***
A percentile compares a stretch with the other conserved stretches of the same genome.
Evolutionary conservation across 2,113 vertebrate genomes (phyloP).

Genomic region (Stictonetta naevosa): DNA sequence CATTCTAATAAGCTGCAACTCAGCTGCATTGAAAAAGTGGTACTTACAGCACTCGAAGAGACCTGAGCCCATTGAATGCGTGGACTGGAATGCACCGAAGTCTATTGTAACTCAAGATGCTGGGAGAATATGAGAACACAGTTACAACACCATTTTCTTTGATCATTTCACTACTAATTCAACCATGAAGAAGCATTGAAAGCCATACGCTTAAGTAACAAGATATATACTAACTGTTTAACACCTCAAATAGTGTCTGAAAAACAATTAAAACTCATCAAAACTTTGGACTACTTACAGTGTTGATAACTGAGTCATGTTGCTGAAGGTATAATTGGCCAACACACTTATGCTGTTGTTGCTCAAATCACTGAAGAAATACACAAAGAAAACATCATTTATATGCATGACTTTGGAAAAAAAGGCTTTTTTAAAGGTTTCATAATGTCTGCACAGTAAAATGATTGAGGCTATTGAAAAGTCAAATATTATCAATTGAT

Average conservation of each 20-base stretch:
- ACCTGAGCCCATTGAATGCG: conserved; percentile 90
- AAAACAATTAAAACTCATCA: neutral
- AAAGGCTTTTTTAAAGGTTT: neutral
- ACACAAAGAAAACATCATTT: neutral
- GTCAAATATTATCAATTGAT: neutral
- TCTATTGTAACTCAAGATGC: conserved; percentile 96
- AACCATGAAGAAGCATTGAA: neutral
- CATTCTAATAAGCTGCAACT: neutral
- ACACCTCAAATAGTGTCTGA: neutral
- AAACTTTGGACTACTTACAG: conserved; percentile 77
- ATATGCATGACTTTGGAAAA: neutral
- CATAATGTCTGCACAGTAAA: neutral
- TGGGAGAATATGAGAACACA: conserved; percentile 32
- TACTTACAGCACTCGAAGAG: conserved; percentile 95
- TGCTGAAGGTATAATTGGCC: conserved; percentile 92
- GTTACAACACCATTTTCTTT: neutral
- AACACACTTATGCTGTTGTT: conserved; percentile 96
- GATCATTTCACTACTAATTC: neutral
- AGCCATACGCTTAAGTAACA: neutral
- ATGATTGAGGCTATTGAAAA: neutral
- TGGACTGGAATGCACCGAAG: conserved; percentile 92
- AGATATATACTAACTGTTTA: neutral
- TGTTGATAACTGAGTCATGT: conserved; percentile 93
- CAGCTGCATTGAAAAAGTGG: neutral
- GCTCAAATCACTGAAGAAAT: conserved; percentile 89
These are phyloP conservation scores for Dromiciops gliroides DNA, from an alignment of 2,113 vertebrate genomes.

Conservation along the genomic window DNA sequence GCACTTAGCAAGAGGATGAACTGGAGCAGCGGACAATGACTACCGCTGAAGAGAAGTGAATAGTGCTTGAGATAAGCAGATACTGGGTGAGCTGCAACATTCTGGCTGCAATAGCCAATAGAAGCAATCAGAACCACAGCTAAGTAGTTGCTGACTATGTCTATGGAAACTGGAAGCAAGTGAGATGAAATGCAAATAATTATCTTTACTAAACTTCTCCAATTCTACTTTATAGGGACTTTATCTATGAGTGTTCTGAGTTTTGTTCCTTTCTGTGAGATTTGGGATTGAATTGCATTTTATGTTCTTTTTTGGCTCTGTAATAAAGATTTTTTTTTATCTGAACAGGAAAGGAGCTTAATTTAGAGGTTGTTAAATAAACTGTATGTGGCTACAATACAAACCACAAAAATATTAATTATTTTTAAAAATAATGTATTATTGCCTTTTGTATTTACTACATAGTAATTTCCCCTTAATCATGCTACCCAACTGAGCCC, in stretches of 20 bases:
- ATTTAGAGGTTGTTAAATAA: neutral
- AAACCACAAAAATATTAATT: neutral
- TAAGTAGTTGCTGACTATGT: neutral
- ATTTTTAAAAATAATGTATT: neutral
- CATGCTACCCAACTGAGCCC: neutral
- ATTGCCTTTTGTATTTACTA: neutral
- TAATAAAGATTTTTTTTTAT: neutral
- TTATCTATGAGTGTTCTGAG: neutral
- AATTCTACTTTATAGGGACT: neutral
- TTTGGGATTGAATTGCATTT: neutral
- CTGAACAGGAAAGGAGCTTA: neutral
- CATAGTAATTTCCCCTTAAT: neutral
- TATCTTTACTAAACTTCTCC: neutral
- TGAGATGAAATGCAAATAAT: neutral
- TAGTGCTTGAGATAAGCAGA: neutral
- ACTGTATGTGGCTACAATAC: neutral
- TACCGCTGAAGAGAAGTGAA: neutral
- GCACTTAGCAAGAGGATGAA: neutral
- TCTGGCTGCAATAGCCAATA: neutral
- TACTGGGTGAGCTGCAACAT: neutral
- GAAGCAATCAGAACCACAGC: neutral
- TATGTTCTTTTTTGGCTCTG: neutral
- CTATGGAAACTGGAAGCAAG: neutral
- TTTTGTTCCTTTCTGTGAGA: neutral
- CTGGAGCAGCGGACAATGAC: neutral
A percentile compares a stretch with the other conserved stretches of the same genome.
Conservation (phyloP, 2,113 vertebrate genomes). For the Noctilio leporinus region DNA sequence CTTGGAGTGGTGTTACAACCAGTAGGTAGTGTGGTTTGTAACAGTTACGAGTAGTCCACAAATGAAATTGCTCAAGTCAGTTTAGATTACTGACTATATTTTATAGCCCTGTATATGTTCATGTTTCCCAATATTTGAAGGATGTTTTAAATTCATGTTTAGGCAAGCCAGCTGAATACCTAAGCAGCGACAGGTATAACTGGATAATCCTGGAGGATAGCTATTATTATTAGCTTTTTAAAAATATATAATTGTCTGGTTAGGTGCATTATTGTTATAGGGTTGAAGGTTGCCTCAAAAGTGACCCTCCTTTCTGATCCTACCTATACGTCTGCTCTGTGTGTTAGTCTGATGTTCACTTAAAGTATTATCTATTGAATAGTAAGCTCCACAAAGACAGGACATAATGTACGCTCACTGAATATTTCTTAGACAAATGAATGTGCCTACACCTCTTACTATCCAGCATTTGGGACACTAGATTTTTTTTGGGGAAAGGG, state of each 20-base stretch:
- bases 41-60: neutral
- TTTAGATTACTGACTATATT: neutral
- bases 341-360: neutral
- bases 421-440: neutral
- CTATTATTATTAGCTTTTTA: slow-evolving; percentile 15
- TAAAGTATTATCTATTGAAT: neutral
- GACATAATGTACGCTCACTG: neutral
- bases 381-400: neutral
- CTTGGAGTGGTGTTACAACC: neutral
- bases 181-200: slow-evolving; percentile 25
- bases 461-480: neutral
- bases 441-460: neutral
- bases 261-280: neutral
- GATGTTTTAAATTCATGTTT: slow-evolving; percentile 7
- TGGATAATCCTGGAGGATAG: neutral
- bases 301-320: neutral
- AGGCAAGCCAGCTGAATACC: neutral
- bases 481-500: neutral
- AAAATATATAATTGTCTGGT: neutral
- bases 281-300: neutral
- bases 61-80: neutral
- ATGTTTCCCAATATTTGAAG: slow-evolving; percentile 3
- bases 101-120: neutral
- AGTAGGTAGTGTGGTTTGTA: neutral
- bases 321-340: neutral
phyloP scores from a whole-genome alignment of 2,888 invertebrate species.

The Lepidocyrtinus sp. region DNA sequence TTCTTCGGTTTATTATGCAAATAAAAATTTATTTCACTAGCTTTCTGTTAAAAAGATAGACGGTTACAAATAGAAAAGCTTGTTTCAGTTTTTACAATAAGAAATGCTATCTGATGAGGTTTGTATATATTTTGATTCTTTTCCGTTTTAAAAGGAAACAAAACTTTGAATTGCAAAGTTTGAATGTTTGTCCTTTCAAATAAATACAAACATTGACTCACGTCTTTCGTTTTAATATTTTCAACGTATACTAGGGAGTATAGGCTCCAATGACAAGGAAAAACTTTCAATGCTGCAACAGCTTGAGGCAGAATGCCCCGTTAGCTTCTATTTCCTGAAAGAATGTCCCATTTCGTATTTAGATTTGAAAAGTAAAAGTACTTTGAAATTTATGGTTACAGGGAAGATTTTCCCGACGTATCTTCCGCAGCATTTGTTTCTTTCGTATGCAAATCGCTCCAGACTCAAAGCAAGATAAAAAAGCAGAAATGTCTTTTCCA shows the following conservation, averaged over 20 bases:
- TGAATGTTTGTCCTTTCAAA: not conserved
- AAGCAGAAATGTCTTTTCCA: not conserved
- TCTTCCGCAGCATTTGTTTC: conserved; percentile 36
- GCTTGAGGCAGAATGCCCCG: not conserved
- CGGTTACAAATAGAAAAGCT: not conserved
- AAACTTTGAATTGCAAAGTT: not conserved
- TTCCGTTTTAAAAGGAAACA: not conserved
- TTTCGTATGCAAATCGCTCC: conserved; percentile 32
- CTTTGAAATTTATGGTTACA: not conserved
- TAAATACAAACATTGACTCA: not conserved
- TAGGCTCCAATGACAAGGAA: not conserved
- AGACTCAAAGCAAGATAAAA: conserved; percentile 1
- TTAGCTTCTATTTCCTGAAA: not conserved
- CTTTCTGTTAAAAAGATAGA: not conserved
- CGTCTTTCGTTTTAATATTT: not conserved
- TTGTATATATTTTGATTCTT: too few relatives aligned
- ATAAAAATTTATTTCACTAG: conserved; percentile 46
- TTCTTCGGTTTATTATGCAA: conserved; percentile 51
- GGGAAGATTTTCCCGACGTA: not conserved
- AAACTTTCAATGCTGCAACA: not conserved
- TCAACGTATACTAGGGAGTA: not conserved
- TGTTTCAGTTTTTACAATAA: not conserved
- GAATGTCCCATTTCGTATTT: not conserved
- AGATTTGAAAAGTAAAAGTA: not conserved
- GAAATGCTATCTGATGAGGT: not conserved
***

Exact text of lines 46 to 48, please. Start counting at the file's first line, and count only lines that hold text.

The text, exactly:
- TAGTGCTTGAGATAAGCAGA: neutral
- ACTGTATGTGGCTACAATAC: neutral
- TACCGCTGAAGAGAAGTGAA: neutral